Day 21. Yesterday was stressful. Lots of concern about business. All last week we and other small businesses rushed to compile all the information needed to apply for the emergency PPP loans that Congress authorized as a key element of the “stimulus” (no…survival would be far more accurate) loans for small businesses. Only to find out over the weekend that many banks (ours included) did not start processing loans because of unresolved issues between the banks and the government. Every business person I spoke with yesterday expressed the same concerns – (i)they do not know if they can last through this crisis without the loan and (ii) they do not know if their application will be processed in time and before the funds run out. What were healthy, well run, established businesses just a few short weeks ago are now uncertain about their future and their very survival.
In the midst of all this stress, a client with whom I am very close, sent me a link to an uplifting video with a note that he wished he could figure out how to add it to my blog. The video was inspiring and lifted my spirits and I hope it lifts yours as well.
At 10 pm my cell phone rang. It was another client. Someone with whom I worked extensively a few years ago but not much since. We became friends and have stayed in touch but with our busy schedules have been unable to get together for even a cup of coffee. This client/friend called just to see how I was doing.Were we healthy? How were our kids doing? We spoke for a while about having to stay at home and agreed to face time regularly through the crisis.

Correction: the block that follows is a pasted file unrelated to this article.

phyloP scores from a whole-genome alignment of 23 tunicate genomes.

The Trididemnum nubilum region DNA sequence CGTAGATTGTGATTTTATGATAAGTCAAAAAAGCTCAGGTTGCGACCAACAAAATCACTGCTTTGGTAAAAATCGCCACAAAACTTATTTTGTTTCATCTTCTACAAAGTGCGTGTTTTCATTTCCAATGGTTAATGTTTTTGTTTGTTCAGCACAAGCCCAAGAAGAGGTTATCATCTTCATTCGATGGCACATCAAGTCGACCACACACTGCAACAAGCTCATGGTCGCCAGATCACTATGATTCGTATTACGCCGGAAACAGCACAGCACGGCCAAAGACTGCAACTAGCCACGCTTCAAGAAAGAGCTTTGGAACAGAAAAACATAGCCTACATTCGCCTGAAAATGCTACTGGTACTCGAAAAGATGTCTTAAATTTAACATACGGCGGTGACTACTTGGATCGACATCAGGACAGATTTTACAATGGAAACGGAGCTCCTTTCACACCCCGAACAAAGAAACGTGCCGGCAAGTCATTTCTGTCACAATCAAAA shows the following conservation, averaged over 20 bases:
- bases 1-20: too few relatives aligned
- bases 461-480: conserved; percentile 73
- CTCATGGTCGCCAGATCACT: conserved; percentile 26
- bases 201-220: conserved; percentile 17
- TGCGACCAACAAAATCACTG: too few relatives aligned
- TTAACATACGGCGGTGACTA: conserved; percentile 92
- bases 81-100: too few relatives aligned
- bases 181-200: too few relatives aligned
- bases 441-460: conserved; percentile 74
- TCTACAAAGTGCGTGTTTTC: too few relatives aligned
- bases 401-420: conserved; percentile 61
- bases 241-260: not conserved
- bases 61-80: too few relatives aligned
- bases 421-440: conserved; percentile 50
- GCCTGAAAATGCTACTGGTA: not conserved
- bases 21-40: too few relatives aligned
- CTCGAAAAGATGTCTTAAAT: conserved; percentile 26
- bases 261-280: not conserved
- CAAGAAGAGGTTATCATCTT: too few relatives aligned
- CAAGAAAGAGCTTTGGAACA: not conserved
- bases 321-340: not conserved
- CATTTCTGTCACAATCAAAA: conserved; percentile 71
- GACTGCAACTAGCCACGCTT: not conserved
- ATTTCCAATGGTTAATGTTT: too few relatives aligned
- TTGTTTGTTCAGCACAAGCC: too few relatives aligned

Acts of kindness. So thoughtful. For a few moments on a high stress day I stopped worrying about the uncertain future and was reminded of how lucky I was to have good friends. How blessed I am to be connected to caring people. These people and these relationships are what will get me through this pandemic – come what may.
Day 20. My day started as usual at 5 am. I prepared my daily Talmud class which on Sundays is at 7 am. Then I showered, got dressed, went downstairs to my office and taught my class. Then I surfed on the internet . Death. More people I know or know of passed away on Saturday. The news reports warn us to brace for more bitter days ahead.
With each day that passes it becomes more difficult to keep a positive attitude. Yet, I know that I must stay up beat; for myself and for all those who in one way or another are relying on me. But I worry. I worry about my family, nuclear and extended, in Maryland, in New Jersey, in St Louis, in New York, and wherever they may be. I worry about my friends, my community, my SLS family, my clients, my colleagues. I worry about all this and more.
I can’t function this way. I can not allow myself to linger in a state of despair. I need to hope and believe in that hope; hope for the day after. And I need to instill hope in others; hope and belief that we will indeed overcome; that we will soon see the sun rising on a beautiful new day for each of us, our families, our friends – for the world.